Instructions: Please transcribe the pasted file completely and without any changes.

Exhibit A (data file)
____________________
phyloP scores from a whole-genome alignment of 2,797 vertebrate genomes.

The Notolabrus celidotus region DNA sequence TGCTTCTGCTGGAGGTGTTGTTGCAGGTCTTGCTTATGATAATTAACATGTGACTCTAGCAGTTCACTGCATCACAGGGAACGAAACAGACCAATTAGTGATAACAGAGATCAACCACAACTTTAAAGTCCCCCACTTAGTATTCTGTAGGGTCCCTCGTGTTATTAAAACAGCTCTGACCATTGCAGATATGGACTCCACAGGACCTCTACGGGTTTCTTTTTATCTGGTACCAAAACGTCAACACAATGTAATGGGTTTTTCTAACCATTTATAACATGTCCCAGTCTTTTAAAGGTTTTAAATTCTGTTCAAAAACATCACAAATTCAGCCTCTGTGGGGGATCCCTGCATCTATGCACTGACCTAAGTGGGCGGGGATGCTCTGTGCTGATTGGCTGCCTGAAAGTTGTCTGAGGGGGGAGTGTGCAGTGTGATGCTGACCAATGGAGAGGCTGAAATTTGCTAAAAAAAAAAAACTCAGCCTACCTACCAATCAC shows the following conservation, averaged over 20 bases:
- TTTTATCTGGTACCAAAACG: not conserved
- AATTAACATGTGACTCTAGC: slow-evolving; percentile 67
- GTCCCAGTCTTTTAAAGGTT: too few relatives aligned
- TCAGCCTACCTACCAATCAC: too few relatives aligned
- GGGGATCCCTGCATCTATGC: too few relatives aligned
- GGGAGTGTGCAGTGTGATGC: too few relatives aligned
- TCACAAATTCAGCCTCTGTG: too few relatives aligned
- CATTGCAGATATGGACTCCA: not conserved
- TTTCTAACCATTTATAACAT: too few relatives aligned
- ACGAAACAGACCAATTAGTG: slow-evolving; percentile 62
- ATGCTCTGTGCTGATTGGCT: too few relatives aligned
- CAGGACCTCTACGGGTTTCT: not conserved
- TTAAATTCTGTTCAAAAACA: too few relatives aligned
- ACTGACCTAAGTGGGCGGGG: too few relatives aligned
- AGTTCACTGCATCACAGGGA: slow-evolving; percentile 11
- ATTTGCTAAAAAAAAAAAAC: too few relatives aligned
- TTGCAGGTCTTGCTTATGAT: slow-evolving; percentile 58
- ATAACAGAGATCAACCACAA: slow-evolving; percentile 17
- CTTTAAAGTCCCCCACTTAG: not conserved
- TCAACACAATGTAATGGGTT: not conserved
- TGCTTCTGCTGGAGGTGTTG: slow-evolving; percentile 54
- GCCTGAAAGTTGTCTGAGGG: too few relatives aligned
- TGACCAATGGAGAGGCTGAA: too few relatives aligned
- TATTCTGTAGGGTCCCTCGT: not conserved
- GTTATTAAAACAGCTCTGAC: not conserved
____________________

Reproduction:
phyloP scores from a whole-genome alignment of 2,797 vertebrate genomes.

The Notolabrus celidotus region DNA sequence TGCTTCTGCTGGAGGTGTTGTTGCAGGTCTTGCTTATGATAATTAACATGTGACTCTAGCAGTTCACTGCATCACAGGGAACGAAACAGACCAATTAGTGATAACAGAGATCAACCACAACTTTAAAGTCCCCCACTTAGTATTCTGTAGGGTCCCTCGTGTTATTAAAACAGCTCTGACCATTGCAGATATGGACTCCACAGGACCTCTACGGGTTTCTTTTTATCTGGTACCAAAACGTCAACACAATGTAATGGGTTTTTCTAACCATTTATAACATGTCCCAGTCTTTTAAAGGTTTTAAATTCTGTTCAAAAACATCACAAATTCAGCCTCTGTGGGGGATCCCTGCATCTATGCACTGACCTAAGTGGGCGGGGATGCTCTGTGCTGATTGGCTGCCTGAAAGTTGTCTGAGGGGGGAGTGTGCAGTGTGATGCTGACCAATGGAGAGGCTGAAATTTGCTAAAAAAAAAAAACTCAGCCTACCTACCAATCAC shows the following conservation, averaged over 20 bases:
- TTTTATCTGGTACCAAAACG: not conserved
- AATTAACATGTGACTCTAGC: slow-evolving; percentile 67
- GTCCCAGTCTTTTAAAGGTT: too few relatives aligned
- TCAGCCTACCTACCAATCAC: too few relatives aligned
- GGGGATCCCTGCATCTATGC: too few relatives aligned
- GGGAGTGTGCAGTGTGATGC: too few relatives aligned
- TCACAAATTCAGCCTCTGTG: too few relatives aligned
- CATTGCAGATATGGACTCCA: not conserved
- TTTCTAACCATTTATAACAT: too few relatives aligned
- ACGAAACAGACCAATTAGTG: slow-evolving; percentile 62
- ATGCTCTGTGCTGATTGGCT: too few relatives aligned
- CAGGACCTCTACGGGTTTCT: not conserved
- TTAAATTCTGTTCAAAAACA: too few relatives aligned
- ACTGACCTAAGTGGGCGGGG: too few relatives aligned
- AGTTCACTGCATCACAGGGA: slow-evolving; percentile 11
- ATTTGCTAAAAAAAAAAAAC: too few relatives aligned
- TTGCAGGTCTTGCTTATGAT: slow-evolving; percentile 58
- ATAACAGAGATCAACCACAA: slow-evolving; percentile 17
- CTTTAAAGTCCCCCACTTAG: not conserved
- TCAACACAATGTAATGGGTT: not conserved
- TGCTTCTGCTGGAGGTGTTG: slow-evolving; percentile 54
- GCCTGAAAGTTGTCTGAGGG: too few relatives aligned
- TGACCAATGGAGAGGCTGAA: too few relatives aligned
- TATTCTGTAGGGTCCCTCGT: not conserved
- GTTATTAAAACAGCTCTGAC: not conserved